"Following a year off, Joy returned to the Athenas for the 1972-73 season. She proved the 200m free was her specialty as she came through with a win at an Invitational at Buffalo and a new team record at the Women's invitational. At the 1972-73 OWIAA Championships, Joy was the lead member of the championship-winning 4x100m free relay team with Cathy Adams, Sue Alderson and Maida Murray. The relay performances along with a strong Athena showing led to the capturing of the league championship.

"Wins in the pool, however, do not depict all of the contributions Joy made to the Athenas. Joy was selected by her teammates as the 'swimmer making the greatest contribution' in both her years with the team. Leading by example and working hard, and being recognized by your peers for those contributions, gives one an overall sense of accomplishment. Joy's contribution to the Athenas has proven to pay dividends both in and out of the pool, and her legacy will not be forgotten."

Spring retirements are listed

Quite a number of staff and faculty members are retiring this spring. Here are some of them, as listed in memos from the human resources department:

Alice Carroll, administrative assistant to the academic dean at St. Jerome's University, who came to UW in 1986, retiring April 1.

Joy Cochrane, housekeeper at Renison College, who came to campus in 1987, retiring February 1.

Frank de Lint, director of finance and administration for Materials and Manufacturing Ontario, who joined the regular staff in 1998, retiring April 1.

Anoma De Silva, cataloguing and information services associate in the library, who joined the staff in 1972, retiring March 1.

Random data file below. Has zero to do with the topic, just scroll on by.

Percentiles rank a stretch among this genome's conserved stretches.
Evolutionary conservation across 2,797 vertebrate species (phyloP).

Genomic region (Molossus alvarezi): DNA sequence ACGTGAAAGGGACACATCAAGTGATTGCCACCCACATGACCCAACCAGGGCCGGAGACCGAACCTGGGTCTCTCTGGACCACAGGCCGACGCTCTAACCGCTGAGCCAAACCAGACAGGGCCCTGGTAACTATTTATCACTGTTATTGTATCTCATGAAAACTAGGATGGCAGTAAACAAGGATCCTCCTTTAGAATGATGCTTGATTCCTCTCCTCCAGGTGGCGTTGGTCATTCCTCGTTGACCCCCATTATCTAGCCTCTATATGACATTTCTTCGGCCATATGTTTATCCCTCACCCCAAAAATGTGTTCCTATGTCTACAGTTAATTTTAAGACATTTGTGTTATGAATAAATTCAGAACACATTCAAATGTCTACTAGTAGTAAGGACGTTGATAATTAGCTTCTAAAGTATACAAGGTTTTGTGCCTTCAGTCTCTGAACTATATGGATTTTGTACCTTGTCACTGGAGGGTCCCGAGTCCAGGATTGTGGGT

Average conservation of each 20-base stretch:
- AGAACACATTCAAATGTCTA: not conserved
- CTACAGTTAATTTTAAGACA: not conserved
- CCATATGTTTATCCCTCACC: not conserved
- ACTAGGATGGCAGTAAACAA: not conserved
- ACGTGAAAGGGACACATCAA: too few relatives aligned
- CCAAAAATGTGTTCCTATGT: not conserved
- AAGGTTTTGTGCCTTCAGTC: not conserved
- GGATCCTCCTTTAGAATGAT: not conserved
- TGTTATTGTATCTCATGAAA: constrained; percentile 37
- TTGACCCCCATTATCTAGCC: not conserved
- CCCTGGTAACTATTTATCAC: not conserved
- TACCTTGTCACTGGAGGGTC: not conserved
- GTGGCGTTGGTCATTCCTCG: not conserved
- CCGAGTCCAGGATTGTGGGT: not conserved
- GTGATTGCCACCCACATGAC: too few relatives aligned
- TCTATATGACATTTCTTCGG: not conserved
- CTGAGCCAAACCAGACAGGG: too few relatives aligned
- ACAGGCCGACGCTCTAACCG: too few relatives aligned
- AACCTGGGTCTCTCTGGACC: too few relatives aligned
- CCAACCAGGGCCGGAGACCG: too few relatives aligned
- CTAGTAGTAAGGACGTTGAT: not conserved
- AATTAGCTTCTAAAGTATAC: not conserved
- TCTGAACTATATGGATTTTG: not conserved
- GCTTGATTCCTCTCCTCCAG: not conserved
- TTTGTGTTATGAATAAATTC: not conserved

Leroy (Lee) Dickey, faculty member in pure mathematics, who joined the faculty in 1971, retiring May 1.

Frederick Fedosoff, network liaison manager for Materials and Manufacturing Ontario, who started work in 2001, retiring March 1.

[Will Gilbert] Will Gilbert (left), faculty member in pure mathematics, who came to UW in 1968, retiring May 1.

Elizabeth (Betty) Graham, secretary in the Engineering Machine Shop, who started work in 1981, retiring April 1.

Richard (Dick) Hutchinson, shipping and receiving coordinator in optometry, who came to UW in 1990, retiring April 1.

Cynthia Jones, administrative coordinator for graduate studies in civil engineering, who joined the staff in 1983, retiring April 1.

Elizabeth Lettenbauer, holdings maintenance clerk in the library, who came to UW in 1973, retiring March 1.

Sylvan Martin, residence custodian at Conrad Grebel University College, who came to campus in 1988, retiring March 1.

Mone Quintana, interlibrary loan clerk in the library, who came to UW in 1975, retiring March 1.

Jeno Scharer, professor in chemical engineering, who joined UW's faculty in 1967, retiring May 1.

May Shane, clerical assistant in Ron Eydt Village since 1987, retiring May 1.

Ruth Ann Werth, food services assistant in Village I, who joined the staff in 1977, retiring April 1.

Just a few other notes today

There's an update on a problem that had been facing the school of optometry, as mentioned here a couple of days ago. William Bobier, director of the school and associate dean of science, writes: "I am happy to report that through the vigilant efforts of this university, the issue around optometry students attending externships in the United States has been resolved with the US Consulate in Toronto. Over the next few weeks, a number of final year Optometry students will once more be attending extern sites in the United States. The suspension of the US externships allowed us the opportunity to develop and sustain a number of new extern sites within Canada. I add this update for the sake of those interested in the Optometry program who could make the wrong inference regarding the current status of the externship program."